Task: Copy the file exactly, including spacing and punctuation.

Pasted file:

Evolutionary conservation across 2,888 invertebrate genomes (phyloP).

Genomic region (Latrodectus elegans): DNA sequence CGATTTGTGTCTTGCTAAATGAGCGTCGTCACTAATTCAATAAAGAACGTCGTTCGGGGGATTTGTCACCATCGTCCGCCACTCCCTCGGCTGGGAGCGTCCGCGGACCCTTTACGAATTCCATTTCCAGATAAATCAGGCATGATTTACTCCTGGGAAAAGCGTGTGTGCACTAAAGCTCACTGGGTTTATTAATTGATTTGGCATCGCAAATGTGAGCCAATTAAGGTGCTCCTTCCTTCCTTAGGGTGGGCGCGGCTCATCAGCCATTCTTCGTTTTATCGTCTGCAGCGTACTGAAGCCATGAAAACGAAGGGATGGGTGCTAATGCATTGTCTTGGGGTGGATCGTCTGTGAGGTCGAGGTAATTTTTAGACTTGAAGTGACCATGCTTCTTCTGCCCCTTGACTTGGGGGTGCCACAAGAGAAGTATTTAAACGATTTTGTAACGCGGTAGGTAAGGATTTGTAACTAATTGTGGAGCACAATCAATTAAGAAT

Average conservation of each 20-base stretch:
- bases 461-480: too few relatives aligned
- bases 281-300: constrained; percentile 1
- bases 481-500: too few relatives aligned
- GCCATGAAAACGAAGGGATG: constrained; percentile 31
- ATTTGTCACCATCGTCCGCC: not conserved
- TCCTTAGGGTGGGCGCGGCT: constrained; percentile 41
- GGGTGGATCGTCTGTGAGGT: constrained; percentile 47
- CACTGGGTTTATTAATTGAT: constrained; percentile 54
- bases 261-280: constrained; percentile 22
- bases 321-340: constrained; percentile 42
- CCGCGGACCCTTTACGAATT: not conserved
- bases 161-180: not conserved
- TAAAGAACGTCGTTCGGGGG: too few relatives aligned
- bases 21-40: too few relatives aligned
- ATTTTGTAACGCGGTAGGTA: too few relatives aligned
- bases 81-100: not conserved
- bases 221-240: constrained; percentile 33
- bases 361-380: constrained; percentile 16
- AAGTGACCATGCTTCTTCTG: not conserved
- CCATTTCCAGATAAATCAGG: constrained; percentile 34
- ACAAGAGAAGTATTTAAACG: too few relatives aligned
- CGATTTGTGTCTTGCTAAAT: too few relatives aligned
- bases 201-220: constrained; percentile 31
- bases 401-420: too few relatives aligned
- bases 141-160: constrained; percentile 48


Evolutionary conservation across 2,888 invertebrate genomes (phyloP).

Genomic region (Latrodectus elegans): DNA sequence CGATTTGTGTCTTGCTAAATGAGCGTCGTCACTAATTCAATAAAGAACGTCGTTCGGGGGATTTGTCACCATCGTCCGCCACTCCCTCGGCTGGGAGCGTCCGCGGACCCTTTACGAATTCCATTTCCAGATAAATCAGGCATGATTTACTCCTGGGAAAAGCGTGTGTGCACTAAAGCTCACTGGGTTTATTAATTGATTTGGCATCGCAAATGTGAGCCAATTAAGGTGCTCCTTCCTTCCTTAGGGTGGGCGCGGCTCATCAGCCATTCTTCGTTTTATCGTCTGCAGCGTACTGAAGCCATGAAAACGAAGGGATGGGTGCTAATGCATTGTCTTGGGGTGGATCGTCTGTGAGGTCGAGGTAATTTTTAGACTTGAAGTGACCATGCTTCTTCTGCCCCTTGACTTGGGGGTGCCACAAGAGAAGTATTTAAACGATTTTGTAACGCGGTAGGTAAGGATTTGTAACTAATTGTGGAGCACAATCAATTAAGAAT

Average conservation of each 20-base stretch:
- bases 461-480: too few relatives aligned
- bases 281-300: constrained; percentile 1
- bases 481-500: too few relatives aligned
- GCCATGAAAACGAAGGGATG: constrained; percentile 31
- ATTTGTCACCATCGTCCGCC: not conserved
- TCCTTAGGGTGGGCGCGGCT: constrained; percentile 41
- GGGTGGATCGTCTGTGAGGT: constrained; percentile 47
- CACTGGGTTTATTAATTGAT: constrained; percentile 54
- bases 261-280: constrained; percentile 22
- bases 321-340: constrained; percentile 42
- CCGCGGACCCTTTACGAATT: not conserved
- bases 161-180: not conserved
- TAAAGAACGTCGTTCGGGGG: too few relatives aligned
- bases 21-40: too few relatives aligned
- ATTTTGTAACGCGGTAGGTA: too few relatives aligned
- bases 81-100: not conserved
- bases 221-240: constrained; percentile 33
- bases 361-380: constrained; percentile 16
- AAGTGACCATGCTTCTTCTG: not conserved
- CCATTTCCAGATAAATCAGG: constrained; percentile 34
- ACAAGAGAAGTATTTAAACG: too few relatives aligned
- CGATTTGTGTCTTGCTAAAT: too few relatives aligned
- bases 201-220: constrained; percentile 31
- bases 401-420: too few relatives aligned
- bases 141-160: constrained; percentile 48